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There are multiple causes of kidney stones, some of which are inherited and others of
which can be controlled.  One main controllable cause of kidney stones is a high-salt diet.

When your body excretes the salt you eat in urine, calcium is excreted as well.  Thus, the more salt you eat, the more salt and calcium will be excreted in urine.  When calcium levels in the urine become too high, the calcium spills out into the urine and form kidney stones with sharp edges that may lodge in the kidney or ureter; higher calcium excretion may lead to kidney stone formationparticularly if fluid intake is inadequate.

Our bodies do need some sodium to help to regulate the amount of water in in the body and for the muscles to work correctly, but  most Americans eat more salt than is required, which is no more than 2,300 mg a day for healthy individuals and less than 2,000 mg for those with certain diseases.  This amount is the equivalent of one teaspoon of salt.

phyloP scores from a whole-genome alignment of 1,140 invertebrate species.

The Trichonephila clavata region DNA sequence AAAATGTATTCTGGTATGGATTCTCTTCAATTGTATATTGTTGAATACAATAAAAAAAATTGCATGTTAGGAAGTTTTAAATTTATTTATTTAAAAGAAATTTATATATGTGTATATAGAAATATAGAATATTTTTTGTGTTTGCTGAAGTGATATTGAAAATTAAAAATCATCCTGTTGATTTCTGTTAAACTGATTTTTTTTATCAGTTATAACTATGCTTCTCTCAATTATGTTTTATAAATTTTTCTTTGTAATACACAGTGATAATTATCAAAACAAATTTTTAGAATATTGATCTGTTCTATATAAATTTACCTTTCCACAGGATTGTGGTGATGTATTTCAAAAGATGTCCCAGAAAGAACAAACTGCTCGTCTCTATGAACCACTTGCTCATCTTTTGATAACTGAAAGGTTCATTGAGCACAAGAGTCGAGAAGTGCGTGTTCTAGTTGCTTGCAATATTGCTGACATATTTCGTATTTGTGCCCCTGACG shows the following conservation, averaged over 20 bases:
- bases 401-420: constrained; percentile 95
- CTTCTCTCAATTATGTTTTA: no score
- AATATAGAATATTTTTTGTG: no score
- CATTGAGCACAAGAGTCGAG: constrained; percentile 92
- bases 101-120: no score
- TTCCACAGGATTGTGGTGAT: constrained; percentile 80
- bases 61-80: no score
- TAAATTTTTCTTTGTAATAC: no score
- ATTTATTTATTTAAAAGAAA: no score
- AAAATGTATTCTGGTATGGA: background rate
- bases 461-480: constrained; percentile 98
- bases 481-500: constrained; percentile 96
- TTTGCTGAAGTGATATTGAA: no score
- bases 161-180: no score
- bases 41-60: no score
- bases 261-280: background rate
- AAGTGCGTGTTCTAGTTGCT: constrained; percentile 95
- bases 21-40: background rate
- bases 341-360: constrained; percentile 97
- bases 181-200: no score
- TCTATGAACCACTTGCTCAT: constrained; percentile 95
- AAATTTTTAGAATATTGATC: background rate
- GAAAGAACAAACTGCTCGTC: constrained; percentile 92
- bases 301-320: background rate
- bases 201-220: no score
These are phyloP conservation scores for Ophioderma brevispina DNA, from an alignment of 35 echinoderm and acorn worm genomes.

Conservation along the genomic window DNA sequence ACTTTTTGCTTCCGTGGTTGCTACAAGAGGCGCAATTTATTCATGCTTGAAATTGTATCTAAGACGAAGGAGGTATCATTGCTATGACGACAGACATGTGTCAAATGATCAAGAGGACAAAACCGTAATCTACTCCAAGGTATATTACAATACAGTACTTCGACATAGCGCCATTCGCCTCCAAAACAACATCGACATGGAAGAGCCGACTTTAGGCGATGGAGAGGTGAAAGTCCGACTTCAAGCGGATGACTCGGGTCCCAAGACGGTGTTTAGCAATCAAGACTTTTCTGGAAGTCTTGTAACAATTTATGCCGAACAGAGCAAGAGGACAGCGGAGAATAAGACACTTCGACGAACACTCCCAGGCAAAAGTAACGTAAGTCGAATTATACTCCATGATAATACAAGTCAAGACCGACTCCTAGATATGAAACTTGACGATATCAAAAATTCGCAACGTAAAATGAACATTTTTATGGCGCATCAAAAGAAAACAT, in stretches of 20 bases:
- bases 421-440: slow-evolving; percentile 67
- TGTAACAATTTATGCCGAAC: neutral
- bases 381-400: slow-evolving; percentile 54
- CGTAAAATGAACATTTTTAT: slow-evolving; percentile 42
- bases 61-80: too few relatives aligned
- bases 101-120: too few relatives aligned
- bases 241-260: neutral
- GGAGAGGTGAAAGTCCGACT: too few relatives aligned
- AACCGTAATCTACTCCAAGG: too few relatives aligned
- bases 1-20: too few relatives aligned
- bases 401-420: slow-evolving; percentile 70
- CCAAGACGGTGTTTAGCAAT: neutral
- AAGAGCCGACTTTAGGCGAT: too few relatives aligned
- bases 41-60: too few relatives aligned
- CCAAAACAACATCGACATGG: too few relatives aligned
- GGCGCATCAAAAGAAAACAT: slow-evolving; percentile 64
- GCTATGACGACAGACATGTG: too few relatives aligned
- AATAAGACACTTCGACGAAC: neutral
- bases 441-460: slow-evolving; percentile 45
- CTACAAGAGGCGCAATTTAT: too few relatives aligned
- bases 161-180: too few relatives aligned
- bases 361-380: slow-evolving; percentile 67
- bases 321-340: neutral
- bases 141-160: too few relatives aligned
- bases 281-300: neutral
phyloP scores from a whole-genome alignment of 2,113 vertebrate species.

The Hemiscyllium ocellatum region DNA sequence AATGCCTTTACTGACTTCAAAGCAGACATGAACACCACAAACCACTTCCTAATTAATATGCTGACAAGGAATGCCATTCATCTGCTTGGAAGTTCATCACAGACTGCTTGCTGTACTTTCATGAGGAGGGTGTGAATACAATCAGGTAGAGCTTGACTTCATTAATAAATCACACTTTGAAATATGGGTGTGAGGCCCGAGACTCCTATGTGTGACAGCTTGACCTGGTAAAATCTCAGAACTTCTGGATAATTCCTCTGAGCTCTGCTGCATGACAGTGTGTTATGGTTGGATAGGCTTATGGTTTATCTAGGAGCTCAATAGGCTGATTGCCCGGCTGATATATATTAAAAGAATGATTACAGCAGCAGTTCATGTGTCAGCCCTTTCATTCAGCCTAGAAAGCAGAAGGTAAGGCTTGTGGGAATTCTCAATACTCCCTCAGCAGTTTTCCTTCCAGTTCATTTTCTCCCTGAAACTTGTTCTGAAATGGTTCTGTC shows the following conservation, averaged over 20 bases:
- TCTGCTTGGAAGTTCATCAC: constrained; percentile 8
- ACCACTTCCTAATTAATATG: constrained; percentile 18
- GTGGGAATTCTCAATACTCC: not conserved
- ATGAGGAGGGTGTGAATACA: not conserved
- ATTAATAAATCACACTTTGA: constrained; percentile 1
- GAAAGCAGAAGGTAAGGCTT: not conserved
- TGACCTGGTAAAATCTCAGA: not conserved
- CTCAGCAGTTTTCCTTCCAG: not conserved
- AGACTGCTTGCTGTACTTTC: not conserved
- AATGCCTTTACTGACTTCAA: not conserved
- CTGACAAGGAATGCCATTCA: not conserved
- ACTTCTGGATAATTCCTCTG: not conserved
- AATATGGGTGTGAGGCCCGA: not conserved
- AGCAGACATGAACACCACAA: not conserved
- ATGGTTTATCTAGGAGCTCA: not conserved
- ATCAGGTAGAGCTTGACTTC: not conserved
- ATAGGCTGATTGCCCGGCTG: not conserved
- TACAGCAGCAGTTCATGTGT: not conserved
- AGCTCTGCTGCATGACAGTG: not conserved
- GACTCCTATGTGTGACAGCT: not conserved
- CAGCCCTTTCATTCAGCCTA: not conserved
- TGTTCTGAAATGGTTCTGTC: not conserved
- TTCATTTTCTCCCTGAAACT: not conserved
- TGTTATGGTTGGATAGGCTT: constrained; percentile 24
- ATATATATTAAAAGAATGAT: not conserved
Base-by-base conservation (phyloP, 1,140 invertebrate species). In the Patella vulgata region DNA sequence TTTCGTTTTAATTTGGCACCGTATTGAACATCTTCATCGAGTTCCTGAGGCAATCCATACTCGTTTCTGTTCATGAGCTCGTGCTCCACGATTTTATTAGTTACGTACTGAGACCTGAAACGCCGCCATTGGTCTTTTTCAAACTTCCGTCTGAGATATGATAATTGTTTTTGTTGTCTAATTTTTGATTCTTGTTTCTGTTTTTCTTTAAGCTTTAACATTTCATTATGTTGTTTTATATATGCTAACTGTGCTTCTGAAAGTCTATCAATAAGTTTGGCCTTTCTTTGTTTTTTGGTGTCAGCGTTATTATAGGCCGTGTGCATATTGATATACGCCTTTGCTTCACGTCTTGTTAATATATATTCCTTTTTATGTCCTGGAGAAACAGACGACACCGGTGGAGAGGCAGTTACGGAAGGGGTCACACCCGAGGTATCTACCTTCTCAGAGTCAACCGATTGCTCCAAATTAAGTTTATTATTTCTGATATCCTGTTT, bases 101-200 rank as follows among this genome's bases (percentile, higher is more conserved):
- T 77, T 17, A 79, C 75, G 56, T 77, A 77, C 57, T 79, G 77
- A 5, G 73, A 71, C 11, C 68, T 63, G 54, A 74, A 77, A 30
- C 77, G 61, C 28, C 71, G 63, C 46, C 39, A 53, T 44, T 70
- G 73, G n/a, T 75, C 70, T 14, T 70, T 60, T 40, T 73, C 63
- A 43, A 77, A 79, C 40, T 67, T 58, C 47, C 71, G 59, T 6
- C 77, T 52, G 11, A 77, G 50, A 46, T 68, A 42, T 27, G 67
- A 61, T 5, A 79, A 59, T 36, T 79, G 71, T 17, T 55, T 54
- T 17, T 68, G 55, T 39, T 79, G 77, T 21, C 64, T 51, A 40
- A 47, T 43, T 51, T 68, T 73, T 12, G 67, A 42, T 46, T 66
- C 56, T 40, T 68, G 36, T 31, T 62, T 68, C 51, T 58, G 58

Tips to Limit Salt Intake

Limiting salt intake is easier said than done, as this seasoning is present in many foods, especially processed foods. The first straightforward tip is to remove the salt shaker from the dinner table.  Additionally, salt is often present in excess levels in processed foods, such as cured meats, canned goods, and many snack foods.

Individuals who are trying to limit their sodium intake can also keep in mind for ingredients and hidden sodium content, such as:

  • monosodium glutamate, or MSG
  • sodium bicarbonate, the chemical name for baking soda
  • baking powder, which contains sodium bicarbonate and other chemicals
  • disodium phosphate
  • sodium alginate
  • sodium nitrate or nitrite

Almost all kidney stone patients will benefit from simple dietary changes which include increasing their fluid intake and limiting certain types of food.  Together, these simple steps have been shown to decrease the risk of forming another stone and will also improve overall health and well-being.


For an appointment or consultation with Dr. Gary Bellman,
please contact the office or call 818-912-1899